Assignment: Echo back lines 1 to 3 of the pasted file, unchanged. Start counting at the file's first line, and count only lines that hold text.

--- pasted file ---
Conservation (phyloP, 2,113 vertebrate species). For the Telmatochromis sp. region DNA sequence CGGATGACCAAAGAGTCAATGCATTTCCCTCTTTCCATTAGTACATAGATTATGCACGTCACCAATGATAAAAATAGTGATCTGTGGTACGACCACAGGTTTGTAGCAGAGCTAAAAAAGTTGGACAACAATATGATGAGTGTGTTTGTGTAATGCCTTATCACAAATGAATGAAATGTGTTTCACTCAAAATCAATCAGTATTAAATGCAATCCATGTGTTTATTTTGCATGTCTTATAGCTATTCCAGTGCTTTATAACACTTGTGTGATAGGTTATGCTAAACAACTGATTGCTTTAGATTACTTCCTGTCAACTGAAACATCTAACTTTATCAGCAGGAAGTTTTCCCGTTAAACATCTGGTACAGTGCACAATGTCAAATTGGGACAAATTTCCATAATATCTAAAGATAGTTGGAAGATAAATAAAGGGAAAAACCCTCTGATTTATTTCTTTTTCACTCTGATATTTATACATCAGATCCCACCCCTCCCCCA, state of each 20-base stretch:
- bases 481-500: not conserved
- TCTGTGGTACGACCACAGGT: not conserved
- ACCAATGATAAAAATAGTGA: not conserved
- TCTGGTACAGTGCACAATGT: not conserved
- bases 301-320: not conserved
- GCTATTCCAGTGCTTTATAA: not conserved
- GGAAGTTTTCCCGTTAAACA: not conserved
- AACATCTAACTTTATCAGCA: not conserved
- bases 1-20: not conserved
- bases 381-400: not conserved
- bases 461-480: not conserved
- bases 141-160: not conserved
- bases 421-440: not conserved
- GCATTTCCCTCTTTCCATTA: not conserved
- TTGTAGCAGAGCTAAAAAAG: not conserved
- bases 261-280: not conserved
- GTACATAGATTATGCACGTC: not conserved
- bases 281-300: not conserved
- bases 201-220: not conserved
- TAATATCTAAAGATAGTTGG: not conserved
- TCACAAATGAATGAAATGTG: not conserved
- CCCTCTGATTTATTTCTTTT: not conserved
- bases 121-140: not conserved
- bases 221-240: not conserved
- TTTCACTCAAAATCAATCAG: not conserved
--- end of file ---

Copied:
Conservation (phyloP, 2,113 vertebrate species). For the Telmatochromis sp. region DNA sequence CGGATGACCAAAGAGTCAATGCATTTCCCTCTTTCCATTAGTACATAGATTATGCACGTCACCAATGATAAAAATAGTGATCTGTGGTACGACCACAGGTTTGTAGCAGAGCTAAAAAAGTTGGACAACAATATGATGAGTGTGTTTGTGTAATGCCTTATCACAAATGAATGAAATGTGTTTCACTCAAAATCAATCAGTATTAAATGCAATCCATGTGTTTATTTTGCATGTCTTATAGCTATTCCAGTGCTTTATAACACTTGTGTGATAGGTTATGCTAAACAACTGATTGCTTTAGATTACTTCCTGTCAACTGAAACATCTAACTTTATCAGCAGGAAGTTTTCCCGTTAAACATCTGGTACAGTGCACAATGTCAAATTGGGACAAATTTCCATAATATCTAAAGATAGTTGGAAGATAAATAAAGGGAAAAACCCTCTGATTTATTTCTTTTTCACTCTGATATTTATACATCAGATCCCACCCCTCCCCCA, state of each 20-base stretch:
- bases 481-500: not conserved
- TCTGTGGTACGACCACAGGT: not conserved